Scientists at the University of Geneva have uncovered significant knowledge on the origins of copper deposit formation and finding new copper deposits.
Copper is amongst the most utilised metals on the planet due to its impressive electrical and thermal conduction properties. The largest natural resources of copper are known as ‘porphyry’ deposits that originate from magmas deep in the Earth.
In a novel study, researchers from the University of Geneva (UNIGE) reveal that these porphyry deposits are predominantly created by mechanisms comparable to those that trigger large volcanic eruptions.
This research is being carried out during an imperative time as this metal plays a significant role in the green energy transition, and current copper resources are declining. Therefore, this breakthrough opens important avenues for the advancement of novel tools to find new deposits.
The UNIGE team’s research findings have been published in the Communications Earth and Environment journal.
The need for new copper deposits
Copper is an incredibly versatile resource; it is an exceptional conductor and is very resistant to corrosion, meaning it is utilised in to manufacture a wide range of wires and electrical connectors. As well as this, it is used in the production of alloys, like bronze and brass.
Moreover, copper is highly regarded as a vital metal for the green energy transition. Particularly, it is widely used in the manufacturing of electric vehicles (EVs), and with the increasing demand for EVs, the demand for copper is anticipated to exceed the current supply within the next three decades. This means that finding new copper deposits and learning more about deposit formation is vital going forward.
This research, led by Massimo Chiaradia, a Senior Lecturer at the Department of Earth and Environmental Sciences at the UNIGE Faculty of Science, has led to an essential breakthrough. It emphasises that porphyry deposits result from mechanisms comparable to those that cause large volcanic eruptions.
“We have discovered that large reserves of copper are born of failed eruptions,” explained researchers.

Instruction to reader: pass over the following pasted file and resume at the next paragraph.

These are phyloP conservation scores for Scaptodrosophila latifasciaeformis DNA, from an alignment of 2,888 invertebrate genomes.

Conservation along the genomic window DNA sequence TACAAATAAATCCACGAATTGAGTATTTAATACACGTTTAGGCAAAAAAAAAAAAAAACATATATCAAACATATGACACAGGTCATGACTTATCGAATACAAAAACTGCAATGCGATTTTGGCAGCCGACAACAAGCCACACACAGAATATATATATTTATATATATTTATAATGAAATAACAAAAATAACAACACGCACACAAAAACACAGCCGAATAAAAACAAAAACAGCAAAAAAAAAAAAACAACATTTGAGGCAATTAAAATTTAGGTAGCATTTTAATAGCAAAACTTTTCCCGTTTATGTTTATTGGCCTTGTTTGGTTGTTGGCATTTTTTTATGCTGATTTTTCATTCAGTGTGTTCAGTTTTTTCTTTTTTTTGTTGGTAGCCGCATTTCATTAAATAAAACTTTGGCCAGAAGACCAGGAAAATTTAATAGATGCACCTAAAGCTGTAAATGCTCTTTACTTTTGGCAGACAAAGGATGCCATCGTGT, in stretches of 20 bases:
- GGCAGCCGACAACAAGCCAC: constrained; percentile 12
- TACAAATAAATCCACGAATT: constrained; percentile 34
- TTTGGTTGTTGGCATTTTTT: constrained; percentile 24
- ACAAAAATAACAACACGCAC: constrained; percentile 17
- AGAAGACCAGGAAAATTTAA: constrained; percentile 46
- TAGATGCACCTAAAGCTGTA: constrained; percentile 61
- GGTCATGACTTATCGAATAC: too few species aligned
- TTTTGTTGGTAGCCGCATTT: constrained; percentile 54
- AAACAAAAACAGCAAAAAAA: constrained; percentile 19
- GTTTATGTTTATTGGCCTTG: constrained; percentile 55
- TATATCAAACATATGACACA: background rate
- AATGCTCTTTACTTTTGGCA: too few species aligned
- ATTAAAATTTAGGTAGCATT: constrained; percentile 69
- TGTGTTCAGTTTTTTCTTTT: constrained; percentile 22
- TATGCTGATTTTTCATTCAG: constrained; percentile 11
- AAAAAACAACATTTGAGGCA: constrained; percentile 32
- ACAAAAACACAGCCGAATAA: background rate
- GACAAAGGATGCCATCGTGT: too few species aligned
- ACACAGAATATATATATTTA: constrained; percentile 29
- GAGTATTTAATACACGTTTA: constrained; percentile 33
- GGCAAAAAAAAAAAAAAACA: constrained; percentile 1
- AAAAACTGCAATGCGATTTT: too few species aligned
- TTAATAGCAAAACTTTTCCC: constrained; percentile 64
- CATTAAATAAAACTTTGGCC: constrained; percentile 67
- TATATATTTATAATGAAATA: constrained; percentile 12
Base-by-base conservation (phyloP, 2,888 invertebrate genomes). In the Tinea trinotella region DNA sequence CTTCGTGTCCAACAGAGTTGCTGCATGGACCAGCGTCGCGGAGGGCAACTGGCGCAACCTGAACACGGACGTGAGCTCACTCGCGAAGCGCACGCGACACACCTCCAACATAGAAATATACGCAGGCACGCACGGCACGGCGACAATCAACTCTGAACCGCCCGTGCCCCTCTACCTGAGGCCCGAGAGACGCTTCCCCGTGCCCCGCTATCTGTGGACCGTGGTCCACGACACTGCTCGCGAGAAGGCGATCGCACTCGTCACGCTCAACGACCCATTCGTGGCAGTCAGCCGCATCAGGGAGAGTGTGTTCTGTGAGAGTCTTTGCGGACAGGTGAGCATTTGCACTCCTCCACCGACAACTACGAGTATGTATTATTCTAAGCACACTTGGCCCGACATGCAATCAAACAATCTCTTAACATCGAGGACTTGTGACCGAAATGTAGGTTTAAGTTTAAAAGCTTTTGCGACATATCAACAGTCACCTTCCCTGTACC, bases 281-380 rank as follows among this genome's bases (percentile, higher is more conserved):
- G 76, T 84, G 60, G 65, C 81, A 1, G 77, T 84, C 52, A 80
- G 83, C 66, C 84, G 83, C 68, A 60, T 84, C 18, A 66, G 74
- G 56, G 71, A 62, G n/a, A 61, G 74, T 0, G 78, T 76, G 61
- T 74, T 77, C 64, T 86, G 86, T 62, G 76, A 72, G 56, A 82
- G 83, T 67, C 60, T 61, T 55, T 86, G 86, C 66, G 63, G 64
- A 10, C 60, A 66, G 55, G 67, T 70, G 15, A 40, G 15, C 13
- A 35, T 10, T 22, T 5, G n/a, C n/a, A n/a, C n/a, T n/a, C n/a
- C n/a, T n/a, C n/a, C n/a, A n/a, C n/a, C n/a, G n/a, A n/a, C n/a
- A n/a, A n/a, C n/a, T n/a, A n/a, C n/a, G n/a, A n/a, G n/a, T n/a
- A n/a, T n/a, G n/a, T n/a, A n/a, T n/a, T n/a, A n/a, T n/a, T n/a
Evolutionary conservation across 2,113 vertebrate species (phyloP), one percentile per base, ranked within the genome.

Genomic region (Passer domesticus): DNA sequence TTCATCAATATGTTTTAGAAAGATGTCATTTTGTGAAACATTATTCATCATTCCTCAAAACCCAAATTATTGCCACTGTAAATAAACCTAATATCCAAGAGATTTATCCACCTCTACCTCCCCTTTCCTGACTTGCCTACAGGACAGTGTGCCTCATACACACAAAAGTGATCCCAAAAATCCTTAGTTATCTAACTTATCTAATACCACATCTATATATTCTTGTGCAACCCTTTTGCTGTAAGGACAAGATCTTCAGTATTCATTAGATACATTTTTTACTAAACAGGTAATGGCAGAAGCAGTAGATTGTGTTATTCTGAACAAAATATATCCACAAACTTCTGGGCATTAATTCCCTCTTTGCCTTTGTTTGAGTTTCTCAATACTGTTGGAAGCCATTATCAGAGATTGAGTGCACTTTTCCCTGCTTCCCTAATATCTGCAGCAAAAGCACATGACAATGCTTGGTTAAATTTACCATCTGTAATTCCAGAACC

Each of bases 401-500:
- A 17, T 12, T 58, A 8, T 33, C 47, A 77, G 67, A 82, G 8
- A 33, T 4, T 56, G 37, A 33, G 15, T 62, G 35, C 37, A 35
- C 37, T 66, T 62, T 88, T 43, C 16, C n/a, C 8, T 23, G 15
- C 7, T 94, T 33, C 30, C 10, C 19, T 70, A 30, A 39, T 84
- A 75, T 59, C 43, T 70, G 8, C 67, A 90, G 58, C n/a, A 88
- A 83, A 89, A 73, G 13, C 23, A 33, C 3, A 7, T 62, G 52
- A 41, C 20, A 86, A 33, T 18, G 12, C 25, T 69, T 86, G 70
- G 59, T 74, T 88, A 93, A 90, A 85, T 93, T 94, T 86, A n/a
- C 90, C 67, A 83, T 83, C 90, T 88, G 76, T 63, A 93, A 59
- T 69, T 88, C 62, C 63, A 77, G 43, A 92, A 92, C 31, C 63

Understanding deposit formation
Copper forms from hot fluids – largely comprised of water – which is released by cooling magmas. These magmas, which are the basis of eruptions, originate from the layer of Earth between the core and the crust, called the mantle. Magmas then rise to the Earth’s surface where they develop into what is known as a ‘magma chamber.’
This chamber is typically situated between 5km and 15km in depth. “If the volume and speed of magma injection into this reservoir is very large, a large quantity of fluids can be emitted catastrophically into the atmosphere with the magma during a volcanic eruption,” said Chiaradia. However, these fluids can also emerge under the Earth’s surface and give rise to a porphyry copper deposit at a depth ranging between 1km and 6km.
It is also significant to point out that this phenomenon is much less recurrent, which somewhat illuminates the rarity of copper deposits. “It takes tens to hundreds of thousands of years for a copper deposit to form, whereas volcanic eruptions are more frequent. A failed eruption depends on the combination of several parameters: the speed of magma injection, the speed of its cooling, and the rigidity of the Earth’s crust that surrounds the magma chamber. The latter must be flexible to absorb the pressure exerted by the new magma arrivals, so that the eruption does not take place,” added Luca Caricchi, second author and Associate Professor at the Department of Earth and Environmental Sciences.
Towards deposit exploration
“The discovery of similarities between large eruptions and deposits will make it possible to use a large amount of knowledge acquired by vulcanologists to advance our understanding of the formation of porphyry deposits,” commented Chiaradia.
In order to achieve their results, the UNIGE team utilised data and figures supplied by mining companies as well as data accumulated in the field and the laboratory by various researchers. This was then combined with petrological and geochemical models.
The team’s exciting findings open novel opportunities for the development of geological, mineralogical, and geochemical tools for future successful exploration of the largest porphyry copper deposits on Earth. “The next step will be to work on a model that will help us to quantify the total copper content and therefore the quality of a potentially exploitable deposit as accurately as possible,” concluded Chiaradia.